We’re all familiar with the idea that some things are simply too good to be true.
Unfortunately, there are manufacturers and sellers who prey on our drive for survival in hopes that it overrides our critical thinking skills.
One type of item that’s currently being used to do that are so-called all-in-one power solutions that only require solar energy (aka solar generators).
Solar generators are great—in theory. But, in reality, relying on solar generators for survival is impractical.
For starters, for the solar claims to be valid, you need optimal alignment with the sun for the panels, which could mean having to go outside and continuously adjust your panels every single day.
This isn’t like a solar calculator that can charge in a well-lit room. Your solar generator performance will vary significantly if your panels aren’t properly aligned with each passing hour.
Of course, if your weather features a string or week of cloudy days, you’re out of luck.
Solar generators can also be downright dangerous.
In fact, they’ve been known to cause fires and are so dangerous that one of our competitors had their generator batteries recalled due to fire hazard.
There are just so many problems, that My Patriot Supply refuses to sell solar generators to our customers—turning down millions in extra revenue in the process.
Sure, we sell solar-powered devices because they come in handy in certain situations, but we would never recommend relying solely on a solar generator to have all your bases covered during a blackout emergency.
That would be misleading; And honestly, it’s an outright lie.
There are, however, plenty of other companies marketing solar generators as the end-all-be-all survival tool when there is no end-all-be-all.
One of our competitors, for example, has openly advertised how many units they have sold combined with the average selling price to total $129 million in sales.
Before we jump into the specific claims around this product, consider what is happening in the world of solar panels.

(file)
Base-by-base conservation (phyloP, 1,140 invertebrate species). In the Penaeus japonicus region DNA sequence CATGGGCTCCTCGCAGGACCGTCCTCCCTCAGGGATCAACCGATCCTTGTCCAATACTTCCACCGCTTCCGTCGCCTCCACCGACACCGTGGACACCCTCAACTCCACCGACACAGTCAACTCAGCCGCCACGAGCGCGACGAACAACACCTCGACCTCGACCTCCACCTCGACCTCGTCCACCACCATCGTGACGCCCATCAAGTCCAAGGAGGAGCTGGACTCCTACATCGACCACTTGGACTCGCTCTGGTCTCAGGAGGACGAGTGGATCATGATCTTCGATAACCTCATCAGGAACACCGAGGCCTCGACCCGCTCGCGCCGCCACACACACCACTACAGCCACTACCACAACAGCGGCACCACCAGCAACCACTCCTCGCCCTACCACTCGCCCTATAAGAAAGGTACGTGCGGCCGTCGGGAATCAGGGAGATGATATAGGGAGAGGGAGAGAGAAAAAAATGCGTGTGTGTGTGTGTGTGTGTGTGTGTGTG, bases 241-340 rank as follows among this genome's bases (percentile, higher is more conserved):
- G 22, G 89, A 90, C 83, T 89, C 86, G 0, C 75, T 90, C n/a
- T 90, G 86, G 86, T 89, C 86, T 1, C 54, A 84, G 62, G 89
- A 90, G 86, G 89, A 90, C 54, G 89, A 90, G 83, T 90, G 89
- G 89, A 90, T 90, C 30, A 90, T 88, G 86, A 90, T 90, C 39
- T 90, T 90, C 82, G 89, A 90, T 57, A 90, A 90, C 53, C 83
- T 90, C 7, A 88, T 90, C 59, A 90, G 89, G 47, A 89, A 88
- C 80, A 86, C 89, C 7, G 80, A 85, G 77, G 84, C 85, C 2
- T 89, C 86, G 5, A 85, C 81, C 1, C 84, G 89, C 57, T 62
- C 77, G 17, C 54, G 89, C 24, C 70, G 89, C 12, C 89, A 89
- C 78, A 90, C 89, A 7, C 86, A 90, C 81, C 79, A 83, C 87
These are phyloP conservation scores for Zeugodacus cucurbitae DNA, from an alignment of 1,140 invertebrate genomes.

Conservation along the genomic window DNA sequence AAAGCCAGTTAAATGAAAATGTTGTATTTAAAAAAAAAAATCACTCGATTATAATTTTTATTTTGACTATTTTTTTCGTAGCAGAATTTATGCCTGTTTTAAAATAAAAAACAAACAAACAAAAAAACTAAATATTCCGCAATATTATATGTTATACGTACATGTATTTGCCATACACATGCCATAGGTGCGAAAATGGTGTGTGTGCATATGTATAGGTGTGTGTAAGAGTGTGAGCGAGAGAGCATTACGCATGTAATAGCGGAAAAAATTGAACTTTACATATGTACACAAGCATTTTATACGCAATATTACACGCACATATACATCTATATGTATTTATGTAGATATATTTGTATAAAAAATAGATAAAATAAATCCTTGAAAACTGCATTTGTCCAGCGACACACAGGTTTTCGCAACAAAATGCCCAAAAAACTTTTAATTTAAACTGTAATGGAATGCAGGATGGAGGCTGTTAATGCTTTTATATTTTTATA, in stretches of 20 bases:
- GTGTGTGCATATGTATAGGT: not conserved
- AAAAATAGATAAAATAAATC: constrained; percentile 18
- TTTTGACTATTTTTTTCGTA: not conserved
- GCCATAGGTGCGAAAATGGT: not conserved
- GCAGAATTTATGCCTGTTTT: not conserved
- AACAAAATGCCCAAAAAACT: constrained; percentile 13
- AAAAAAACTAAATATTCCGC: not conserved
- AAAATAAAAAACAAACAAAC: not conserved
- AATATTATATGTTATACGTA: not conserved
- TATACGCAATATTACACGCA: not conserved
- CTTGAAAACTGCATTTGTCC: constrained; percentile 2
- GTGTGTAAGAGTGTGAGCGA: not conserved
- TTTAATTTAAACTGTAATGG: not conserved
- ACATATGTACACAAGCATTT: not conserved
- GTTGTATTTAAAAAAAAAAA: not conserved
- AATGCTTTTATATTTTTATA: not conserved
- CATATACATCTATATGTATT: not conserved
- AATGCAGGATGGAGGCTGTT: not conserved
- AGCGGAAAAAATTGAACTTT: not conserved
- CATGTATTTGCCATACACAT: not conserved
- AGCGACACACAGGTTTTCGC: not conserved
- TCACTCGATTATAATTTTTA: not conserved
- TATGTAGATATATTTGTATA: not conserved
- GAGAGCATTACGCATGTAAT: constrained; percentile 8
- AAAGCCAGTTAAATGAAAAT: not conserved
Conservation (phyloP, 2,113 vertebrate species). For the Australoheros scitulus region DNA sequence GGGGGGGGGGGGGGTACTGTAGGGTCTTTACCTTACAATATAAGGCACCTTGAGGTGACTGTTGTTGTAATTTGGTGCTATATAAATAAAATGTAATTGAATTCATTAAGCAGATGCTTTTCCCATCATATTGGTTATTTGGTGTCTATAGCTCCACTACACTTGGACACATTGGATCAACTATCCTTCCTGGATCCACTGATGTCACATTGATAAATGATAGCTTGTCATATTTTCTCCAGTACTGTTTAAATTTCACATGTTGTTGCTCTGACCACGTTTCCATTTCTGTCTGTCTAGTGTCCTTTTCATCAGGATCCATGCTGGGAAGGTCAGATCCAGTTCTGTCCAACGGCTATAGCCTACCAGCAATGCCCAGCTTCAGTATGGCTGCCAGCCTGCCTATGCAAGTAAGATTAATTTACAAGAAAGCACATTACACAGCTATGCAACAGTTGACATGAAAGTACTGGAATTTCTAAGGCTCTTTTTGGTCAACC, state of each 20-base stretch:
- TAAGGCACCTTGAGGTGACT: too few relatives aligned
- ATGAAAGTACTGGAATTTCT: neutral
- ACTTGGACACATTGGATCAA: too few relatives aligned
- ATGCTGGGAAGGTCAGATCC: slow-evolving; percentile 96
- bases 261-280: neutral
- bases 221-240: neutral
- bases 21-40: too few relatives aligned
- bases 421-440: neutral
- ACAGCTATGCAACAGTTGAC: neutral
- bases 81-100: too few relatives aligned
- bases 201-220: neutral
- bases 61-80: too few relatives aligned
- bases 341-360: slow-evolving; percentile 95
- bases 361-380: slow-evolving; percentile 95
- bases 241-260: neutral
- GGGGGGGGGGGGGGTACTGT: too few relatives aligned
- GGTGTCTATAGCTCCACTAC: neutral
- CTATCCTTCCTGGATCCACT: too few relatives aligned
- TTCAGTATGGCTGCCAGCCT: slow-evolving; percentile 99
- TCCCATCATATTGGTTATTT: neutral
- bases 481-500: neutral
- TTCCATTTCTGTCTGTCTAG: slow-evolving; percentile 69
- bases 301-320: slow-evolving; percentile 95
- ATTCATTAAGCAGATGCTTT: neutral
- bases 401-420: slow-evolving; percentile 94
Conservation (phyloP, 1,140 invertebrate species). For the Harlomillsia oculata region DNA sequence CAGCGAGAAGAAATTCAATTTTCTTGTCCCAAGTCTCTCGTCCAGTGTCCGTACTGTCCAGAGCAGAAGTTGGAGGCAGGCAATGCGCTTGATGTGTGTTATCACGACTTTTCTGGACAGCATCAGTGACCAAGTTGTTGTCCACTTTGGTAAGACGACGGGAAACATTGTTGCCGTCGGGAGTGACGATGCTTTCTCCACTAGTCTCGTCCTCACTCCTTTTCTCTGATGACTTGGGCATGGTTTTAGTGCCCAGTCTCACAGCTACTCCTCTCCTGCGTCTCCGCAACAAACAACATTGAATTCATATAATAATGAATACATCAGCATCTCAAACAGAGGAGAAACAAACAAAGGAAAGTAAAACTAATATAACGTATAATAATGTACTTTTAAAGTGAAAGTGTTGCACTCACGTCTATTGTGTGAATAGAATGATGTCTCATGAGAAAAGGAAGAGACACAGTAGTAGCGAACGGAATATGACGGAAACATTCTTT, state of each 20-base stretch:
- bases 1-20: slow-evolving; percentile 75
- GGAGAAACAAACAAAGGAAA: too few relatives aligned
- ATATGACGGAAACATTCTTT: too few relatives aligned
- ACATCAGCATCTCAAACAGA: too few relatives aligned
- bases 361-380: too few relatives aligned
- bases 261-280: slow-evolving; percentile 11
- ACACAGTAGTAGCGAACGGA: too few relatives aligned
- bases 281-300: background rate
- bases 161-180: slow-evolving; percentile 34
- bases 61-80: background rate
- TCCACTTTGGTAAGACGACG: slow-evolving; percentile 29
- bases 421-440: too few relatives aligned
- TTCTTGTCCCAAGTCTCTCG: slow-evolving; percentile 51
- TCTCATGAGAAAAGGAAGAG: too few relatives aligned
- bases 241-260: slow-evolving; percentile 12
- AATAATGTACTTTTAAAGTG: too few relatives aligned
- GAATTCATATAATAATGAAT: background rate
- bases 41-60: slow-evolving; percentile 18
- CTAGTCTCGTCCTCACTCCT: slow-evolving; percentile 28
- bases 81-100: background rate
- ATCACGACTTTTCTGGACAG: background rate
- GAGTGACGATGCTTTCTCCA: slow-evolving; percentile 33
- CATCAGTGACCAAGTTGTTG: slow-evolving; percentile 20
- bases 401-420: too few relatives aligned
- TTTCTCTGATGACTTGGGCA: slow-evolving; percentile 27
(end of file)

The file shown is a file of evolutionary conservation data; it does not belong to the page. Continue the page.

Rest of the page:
North Carolina consumers are currently suing the manufacturing of the roof-based solar panels they were sold. Why? Because they were promised big savings on their energy bills when they actually had to pay a lot of money for solar panels that didn’t work effectively. See the news article here.
And let’s not forget about the multiple high-tech solar projects that have failed.
If large solar farms and rooftop solar panels aren’t 100% effective, what makes you believe the 1800-watt solar generator you purchased online will be?
Claims Made by Solar Generator Sellers and Manufacturers
Marketing sells. And it can take a lot of research and digging to see past marketing claims and separate truth from fiction.
To save you time, we’ve done the work for you. Keep reading some of the most common claims about solar generators and the real truth about this problematic product.
Claim #1: Completely Reliable and Good for Prolonged Power Outages for Weeks
Solar generators are NOT completely reliable.
Let’s start with the fact that many solar generators only operate at temperatures between 32–120 °F (0–49 °C). What happens if you live up north or experience an unusually cold winter one year?
When you look at the operations manual fine print, many say to keep the unit out of rainy, damp, or snowy conditions. The solar generator is water-resistant, but should not be exposed to rain or submerged.
That limits use right away—especially use in survival situations.
In addition, most solar generators come with only one solar panel. Even if the battery on the unit might be adequate, companies are selling kits with an inadequate number of solar panels.
Trust us, one solar panel isn’t going to cut it.
You must attach several solar panels to get significant power out of your generator.
Companies know you need more than one panel, so they plan to upsell you more to get the solar generator to function properly. Read the fine print, and you’ll find that manufacturers say it’s best to add more panels and “daisy chain” them together to double or triple your power.
It gets very expensive…fast.
Claim #2: Will Power Critical Appliances
A solar generator won’t power critical appliances like you think it will.
If you want to back up a small refrigerator and power a few lights, then 1,500 - 1800 watts might be sufficient to handle that—that is, if you have enough solar panels and batteries.
If you have any large electrical appliances such as a range, electric water heater, electric dryer, or an air conditioner, which uses 4,500 watts or more just to run, a 1,500 - 1800 watt solar generator won’t even come close.
With 1500 watts, you’ll barely be able to run a small microwave.
A 1500-watt solar generator wouldn’t even heat a small room. You’d drain your battery long before it was adequately heated. You could run an electric blanket for a couple of hours per day, but chances are that’s not on the top of your list when considering a solar generator to keep your household going during a blackout.
Claim #3: Keeps Fridge Cold for Over 16 Hours on a Single Charge
Chances are, you want your refrigerator running day and night. The problem with this claim is that if you have a 100-watt solar panel, it will put out about 500 watt-hours during the day.
When night comes, the solar panel will do no more than keep your battery near empty… and it will not last through the night.